Monday, June 5, 2017

Spoonie/Differently Abled Allyship

By Shahana Hanif, thanks for contributing Emily Wynter

The purpose of this document is to name intentional ways for able-bodied friends to support friends with chronic illness(es) and (in)visible disabilities outside of just checking in about their day (the italicized is as important). Many of us struggle with naming what’s listed below; many of us (especially adults) struggle with access to support and care. The point of this list is to shift and transform the way we care and show up for our friends- so feel free to apply this guide in all your relationships. I envision creating a support network to help meet the needs of spoonies. *Please contribute to this list*:

  1. Accompany them to a doctor's appointment (sharing breakfast/lunch together before or after is a plus). Sit in when the doctor is meeting with your friend
  2. Help with grocery/medicine purchases + deliver to their homes. Support with funds if needed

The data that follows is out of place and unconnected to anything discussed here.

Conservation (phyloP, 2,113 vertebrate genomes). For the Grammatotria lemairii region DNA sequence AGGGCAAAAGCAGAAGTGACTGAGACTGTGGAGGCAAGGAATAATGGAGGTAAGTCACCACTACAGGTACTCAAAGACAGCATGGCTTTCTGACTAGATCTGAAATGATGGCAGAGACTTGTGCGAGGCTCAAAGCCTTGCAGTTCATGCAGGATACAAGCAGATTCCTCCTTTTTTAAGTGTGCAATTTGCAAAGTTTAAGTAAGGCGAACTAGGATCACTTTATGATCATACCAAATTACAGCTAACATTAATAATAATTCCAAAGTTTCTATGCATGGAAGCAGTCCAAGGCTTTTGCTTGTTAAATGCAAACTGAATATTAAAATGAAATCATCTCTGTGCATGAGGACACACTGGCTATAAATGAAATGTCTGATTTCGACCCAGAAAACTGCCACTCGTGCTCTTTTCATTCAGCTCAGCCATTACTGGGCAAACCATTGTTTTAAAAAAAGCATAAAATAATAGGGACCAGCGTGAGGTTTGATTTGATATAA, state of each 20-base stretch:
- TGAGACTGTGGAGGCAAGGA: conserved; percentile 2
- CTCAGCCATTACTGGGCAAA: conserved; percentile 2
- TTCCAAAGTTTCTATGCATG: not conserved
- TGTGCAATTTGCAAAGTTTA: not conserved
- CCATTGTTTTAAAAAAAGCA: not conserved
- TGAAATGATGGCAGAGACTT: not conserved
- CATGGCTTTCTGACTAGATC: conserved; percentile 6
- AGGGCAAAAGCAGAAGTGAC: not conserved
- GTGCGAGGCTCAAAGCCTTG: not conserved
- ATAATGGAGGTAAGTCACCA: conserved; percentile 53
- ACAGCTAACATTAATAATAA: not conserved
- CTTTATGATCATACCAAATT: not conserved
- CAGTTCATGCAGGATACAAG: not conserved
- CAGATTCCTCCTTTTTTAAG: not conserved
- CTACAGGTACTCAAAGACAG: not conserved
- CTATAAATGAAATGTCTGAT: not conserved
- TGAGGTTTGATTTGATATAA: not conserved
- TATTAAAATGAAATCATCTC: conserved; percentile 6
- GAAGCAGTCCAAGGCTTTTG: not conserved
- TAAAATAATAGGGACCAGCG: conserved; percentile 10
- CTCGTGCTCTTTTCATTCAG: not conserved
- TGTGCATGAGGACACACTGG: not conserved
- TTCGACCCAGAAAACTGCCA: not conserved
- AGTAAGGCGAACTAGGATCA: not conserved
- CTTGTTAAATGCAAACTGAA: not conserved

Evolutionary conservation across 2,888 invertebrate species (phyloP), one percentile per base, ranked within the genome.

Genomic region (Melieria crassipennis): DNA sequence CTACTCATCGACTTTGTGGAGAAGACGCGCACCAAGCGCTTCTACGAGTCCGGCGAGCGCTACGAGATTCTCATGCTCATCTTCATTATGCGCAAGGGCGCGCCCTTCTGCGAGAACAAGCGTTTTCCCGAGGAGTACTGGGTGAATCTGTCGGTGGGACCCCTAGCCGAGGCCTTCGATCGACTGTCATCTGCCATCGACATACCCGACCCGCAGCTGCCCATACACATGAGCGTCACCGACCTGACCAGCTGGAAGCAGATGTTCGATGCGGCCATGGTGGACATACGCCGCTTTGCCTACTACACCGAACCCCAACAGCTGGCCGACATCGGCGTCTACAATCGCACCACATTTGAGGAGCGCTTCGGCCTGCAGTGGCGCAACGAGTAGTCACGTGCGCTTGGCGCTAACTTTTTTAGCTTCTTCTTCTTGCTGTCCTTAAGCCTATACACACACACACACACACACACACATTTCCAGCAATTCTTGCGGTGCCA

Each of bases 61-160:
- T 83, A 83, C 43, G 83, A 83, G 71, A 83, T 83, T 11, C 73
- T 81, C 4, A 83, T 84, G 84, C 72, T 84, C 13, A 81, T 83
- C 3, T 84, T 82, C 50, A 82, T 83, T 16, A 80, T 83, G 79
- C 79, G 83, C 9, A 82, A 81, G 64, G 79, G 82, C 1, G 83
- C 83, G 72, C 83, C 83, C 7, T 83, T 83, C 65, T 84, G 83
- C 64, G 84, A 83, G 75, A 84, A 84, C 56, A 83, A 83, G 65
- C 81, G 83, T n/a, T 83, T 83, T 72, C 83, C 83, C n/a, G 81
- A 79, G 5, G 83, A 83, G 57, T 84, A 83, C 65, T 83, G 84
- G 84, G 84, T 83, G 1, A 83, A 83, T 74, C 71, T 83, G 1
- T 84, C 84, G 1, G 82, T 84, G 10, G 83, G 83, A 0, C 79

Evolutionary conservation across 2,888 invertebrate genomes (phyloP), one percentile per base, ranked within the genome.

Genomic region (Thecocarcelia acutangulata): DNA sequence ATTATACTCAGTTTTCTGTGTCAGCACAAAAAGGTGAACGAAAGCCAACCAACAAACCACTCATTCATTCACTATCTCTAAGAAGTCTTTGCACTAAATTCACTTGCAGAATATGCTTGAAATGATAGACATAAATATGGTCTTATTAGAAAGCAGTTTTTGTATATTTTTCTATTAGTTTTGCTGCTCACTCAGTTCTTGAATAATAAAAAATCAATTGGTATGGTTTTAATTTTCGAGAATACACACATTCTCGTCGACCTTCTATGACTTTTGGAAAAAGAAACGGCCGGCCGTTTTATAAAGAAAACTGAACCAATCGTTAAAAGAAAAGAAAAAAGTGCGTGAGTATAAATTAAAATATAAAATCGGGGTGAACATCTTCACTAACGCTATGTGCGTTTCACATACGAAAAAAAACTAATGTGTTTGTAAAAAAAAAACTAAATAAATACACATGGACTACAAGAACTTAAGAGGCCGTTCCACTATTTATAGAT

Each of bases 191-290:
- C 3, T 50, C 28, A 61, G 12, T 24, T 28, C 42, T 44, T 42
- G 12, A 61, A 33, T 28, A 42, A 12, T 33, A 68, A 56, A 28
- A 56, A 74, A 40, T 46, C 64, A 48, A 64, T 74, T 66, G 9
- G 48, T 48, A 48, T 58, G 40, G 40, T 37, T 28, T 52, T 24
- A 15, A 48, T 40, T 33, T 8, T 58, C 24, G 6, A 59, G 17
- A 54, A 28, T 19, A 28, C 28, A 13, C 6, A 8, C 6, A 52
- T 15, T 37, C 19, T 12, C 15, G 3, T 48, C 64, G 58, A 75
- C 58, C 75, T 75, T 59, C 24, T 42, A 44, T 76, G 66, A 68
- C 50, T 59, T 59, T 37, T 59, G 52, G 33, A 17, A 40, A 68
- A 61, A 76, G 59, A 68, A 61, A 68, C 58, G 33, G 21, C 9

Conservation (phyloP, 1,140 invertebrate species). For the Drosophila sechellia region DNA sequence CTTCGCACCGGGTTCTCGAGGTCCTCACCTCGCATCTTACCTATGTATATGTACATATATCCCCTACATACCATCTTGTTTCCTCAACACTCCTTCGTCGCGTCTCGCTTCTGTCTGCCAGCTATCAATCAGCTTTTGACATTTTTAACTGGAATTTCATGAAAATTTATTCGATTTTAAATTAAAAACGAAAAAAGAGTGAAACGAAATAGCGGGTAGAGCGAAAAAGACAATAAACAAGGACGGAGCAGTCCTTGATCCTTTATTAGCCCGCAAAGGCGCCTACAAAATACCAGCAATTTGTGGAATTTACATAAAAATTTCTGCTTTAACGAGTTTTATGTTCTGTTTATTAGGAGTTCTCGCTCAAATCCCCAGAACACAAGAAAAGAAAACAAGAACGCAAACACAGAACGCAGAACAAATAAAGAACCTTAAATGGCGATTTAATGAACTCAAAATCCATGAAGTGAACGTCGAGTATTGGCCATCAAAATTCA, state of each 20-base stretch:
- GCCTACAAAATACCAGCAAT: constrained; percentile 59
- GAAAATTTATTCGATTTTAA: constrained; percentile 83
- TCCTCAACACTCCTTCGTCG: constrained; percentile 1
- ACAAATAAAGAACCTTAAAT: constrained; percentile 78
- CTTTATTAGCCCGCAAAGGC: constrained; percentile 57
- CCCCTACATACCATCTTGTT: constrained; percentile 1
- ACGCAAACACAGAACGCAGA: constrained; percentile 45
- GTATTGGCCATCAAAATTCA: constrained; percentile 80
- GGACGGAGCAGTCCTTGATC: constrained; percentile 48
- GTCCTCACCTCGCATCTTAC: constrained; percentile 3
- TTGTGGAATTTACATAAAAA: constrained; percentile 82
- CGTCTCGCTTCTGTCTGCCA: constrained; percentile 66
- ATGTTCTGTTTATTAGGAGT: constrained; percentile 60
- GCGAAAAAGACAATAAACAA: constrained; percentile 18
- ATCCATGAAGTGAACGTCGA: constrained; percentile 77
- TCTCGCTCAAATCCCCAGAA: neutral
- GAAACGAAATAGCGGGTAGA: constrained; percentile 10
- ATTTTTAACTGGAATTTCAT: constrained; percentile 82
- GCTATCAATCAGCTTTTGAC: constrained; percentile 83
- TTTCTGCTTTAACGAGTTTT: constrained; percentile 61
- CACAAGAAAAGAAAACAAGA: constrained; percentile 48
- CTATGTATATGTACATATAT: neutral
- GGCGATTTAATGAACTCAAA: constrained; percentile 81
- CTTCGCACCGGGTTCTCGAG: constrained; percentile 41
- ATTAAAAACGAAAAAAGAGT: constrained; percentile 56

3. Read over / help write appeal letters when the medical institution is a pain in the ass about treatment, health insurance, and medicine costs 
  4. Visit them routinely (at their place of choice) 
  5. Offer to drive/pick up if you've got a car
  6. If they’re comfortable, rather than asking “how are you?,” ask them about their treatment process, check to know if they’re taking their meds, and how they’re doing emotionally/physically.
  7. Offer to be an emergency contact when the workplace/school/hospital/doctors are unable to reach your friend
  8. Share songs that lift their mood, videos of cute cat/kitty/puppy/seal/sloth/any cute animal they like, or if possible, recordings of you verbally sharing words of affirmation and healing with them, that you love them, that you fully accept them and think they are awesome/magical/any definition you are comfortable with.
  9. Read together. What worked when we were in grade school is still ok! Read a picture book of their choosing. Color in a coloring book. 
  10. Read up to date articles and new development around different ability advocacy. Find an organization that is helpful in educating you and advocating for your friend(s).

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